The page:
At the end of this interminably long election of fear and loathing, three questions:
First, if Narendra Modi does indeed become prime minister, as opinion polls indicate, what sort of prime minister will he be?
I don’t entirely share the sense of looming Armageddon that many others seem to fear. In letters by intellectuals and edit articles in newspapers, there is a refrain of the ‘immorality’ of Modi as PM. And while I don’t dispute the terrible failure of his administration in 2002, I can only hope that if Modi becomes PM, he will want history to remember him as more than the ‘butcher of Gujarat’. His underlying campaign theme has been development. And if his ego is as large as his detractors claim, then he will want to be remembered as a great prime minister, better even than Atal Bihari Vajpayee. To do that he will have to focus on growth and development.
Despite the discomfiting and continuing reliance on religion and even caste during his campaign — his Faizabad speech held against a backdrop of Lord Ram images, his statement, “those who celebrate Durga Ashtami can stay, the rest will be sent back to Bangladesh”, even his decision to contest from Varanasi — Modi’s priority is not likely to be the building of the Ram temple in Ayodhya. After May 16, he will in all probability discover that with great power comes not only great responsibility but also great restraint. His biggest challenge will be delivering on the enormous expectation that rides on him. Can he create jobs? Can his government deliver on roads and electricity? What about education? To achieve this he needs to deliver on governance not Hindutva.
Second, assume for a minute that the worst fears of those who oppose Modi come true. Assume that Modi pushes ahead with creating an environment of fear and insecurity among minorities. Assume that he fails to empower women, pushes for a universally amenable media, subverts institutions and stamps over them with authoritarianism. Assume the worst that can happen and then ask: How will India’s people and institutions respond? Will civil liberties groups withstand that ‘worst’? Do we have the will or backbone to stand up?
The answer is not very reassuring. Already, there’s been an unpleasant confrontation with the Election Commission played out in public. Already media realignments have taken shape — and this during the UPA’s watch — where editors have been shuffled out causing no real consternation. Already there are signs of crawling when not yet asked to bend, in LK Advani’s famous description of media capitulation during the Emergency.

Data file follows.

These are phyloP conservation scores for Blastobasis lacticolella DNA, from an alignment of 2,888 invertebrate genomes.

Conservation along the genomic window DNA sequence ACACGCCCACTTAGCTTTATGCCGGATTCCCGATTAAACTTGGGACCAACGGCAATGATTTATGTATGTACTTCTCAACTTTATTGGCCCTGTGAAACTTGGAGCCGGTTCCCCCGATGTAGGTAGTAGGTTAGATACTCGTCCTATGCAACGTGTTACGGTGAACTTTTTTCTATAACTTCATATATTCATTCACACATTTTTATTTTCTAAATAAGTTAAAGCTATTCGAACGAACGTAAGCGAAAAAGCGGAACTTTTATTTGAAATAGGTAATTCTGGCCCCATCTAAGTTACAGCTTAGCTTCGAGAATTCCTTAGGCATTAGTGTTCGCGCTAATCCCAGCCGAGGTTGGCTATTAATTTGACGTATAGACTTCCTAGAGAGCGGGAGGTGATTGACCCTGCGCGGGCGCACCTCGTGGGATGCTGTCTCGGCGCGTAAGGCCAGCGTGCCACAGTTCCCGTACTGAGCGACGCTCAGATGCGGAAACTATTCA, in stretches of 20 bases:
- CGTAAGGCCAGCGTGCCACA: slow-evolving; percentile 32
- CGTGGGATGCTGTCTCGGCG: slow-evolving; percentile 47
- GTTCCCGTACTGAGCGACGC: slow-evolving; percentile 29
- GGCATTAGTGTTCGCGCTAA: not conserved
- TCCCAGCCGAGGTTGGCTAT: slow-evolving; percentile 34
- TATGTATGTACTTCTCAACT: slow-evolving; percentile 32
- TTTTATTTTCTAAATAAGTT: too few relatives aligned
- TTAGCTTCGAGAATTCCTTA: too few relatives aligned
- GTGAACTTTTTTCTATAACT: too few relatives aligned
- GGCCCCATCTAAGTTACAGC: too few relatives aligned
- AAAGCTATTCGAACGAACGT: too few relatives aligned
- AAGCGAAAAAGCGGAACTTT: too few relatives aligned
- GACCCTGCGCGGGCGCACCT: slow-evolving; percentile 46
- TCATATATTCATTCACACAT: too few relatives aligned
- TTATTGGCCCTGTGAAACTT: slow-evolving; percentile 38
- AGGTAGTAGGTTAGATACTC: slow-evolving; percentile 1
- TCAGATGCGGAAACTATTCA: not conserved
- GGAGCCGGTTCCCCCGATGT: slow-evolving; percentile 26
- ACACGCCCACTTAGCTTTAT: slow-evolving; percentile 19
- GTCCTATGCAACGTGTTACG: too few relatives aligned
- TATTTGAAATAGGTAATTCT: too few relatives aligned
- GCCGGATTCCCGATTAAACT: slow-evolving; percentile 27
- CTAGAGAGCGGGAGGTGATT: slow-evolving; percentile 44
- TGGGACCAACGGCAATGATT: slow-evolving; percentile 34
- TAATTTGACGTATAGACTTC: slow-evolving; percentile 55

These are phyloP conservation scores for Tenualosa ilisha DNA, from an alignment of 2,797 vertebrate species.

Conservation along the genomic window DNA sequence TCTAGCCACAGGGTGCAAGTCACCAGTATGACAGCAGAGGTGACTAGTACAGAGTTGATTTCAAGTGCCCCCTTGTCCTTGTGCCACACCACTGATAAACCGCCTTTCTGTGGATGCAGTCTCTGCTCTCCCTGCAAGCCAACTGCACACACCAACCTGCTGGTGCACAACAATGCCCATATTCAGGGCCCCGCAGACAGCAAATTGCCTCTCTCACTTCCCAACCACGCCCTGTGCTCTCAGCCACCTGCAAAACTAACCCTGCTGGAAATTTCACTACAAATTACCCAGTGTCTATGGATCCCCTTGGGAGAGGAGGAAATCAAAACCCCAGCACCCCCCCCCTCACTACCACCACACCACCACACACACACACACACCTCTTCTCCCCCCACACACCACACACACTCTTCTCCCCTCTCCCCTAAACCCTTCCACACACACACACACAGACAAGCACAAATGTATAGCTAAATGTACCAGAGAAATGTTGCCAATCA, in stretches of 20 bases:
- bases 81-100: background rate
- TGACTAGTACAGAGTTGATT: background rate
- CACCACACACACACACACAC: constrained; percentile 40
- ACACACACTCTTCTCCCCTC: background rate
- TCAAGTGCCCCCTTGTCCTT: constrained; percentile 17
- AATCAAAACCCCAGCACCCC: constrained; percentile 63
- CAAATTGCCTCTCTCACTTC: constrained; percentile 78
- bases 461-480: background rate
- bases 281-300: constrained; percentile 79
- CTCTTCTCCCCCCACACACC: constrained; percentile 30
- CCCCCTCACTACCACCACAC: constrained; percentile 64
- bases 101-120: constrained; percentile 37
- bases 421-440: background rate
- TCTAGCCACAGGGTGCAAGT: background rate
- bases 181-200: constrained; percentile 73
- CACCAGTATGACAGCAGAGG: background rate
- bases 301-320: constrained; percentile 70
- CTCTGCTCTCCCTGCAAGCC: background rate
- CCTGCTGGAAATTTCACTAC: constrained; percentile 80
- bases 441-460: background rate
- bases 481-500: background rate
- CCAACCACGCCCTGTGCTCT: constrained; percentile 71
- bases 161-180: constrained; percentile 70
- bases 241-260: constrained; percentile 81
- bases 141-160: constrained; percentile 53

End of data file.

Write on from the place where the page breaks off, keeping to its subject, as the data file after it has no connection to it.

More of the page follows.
The majority of India’s voting population was not even born when Indira Gandhi’s government was overthrown in 1977 — not by the elite or media or intellectuals but by this country’s rural populace protesting against forcible vasectomies. India’s elite, with few honourable exceptions, acquiesced. Given that we have no great record of fighting for civil liberties, I suspect the fear stems not so much from what Modi might do, but more from what we might not.
Finally, can there ever be reconciliation between the opposing camps of bhakts and baiters? Modi supporters see him as unfairly vilified and counter charges of 2002 with 1984. Modi detractors see him as a divisive figure who has refused to express the slightest regret for 2002. There is no middle ground between the two views. In the context of working out post-poll parliamentary numbers, Modi told Times Now’s Arnab Goswami: “To run the country, I need everyone’s cooperation….it means taking everyone together.”
Unless Modi reaches out to every last citizen, India will be doomed to a contest between competing binaries, trading charges instead of focusing on inclusive growth, equality and dignity. Should Modi head the new government, will he have the magnanimity to reach out to those who distrust him and demonstrate that their fears might be misplaced?
In the coming months, the answers to these questions will become abundantly clear.
Twitter:@namitabhandare The views expressed by the author are personal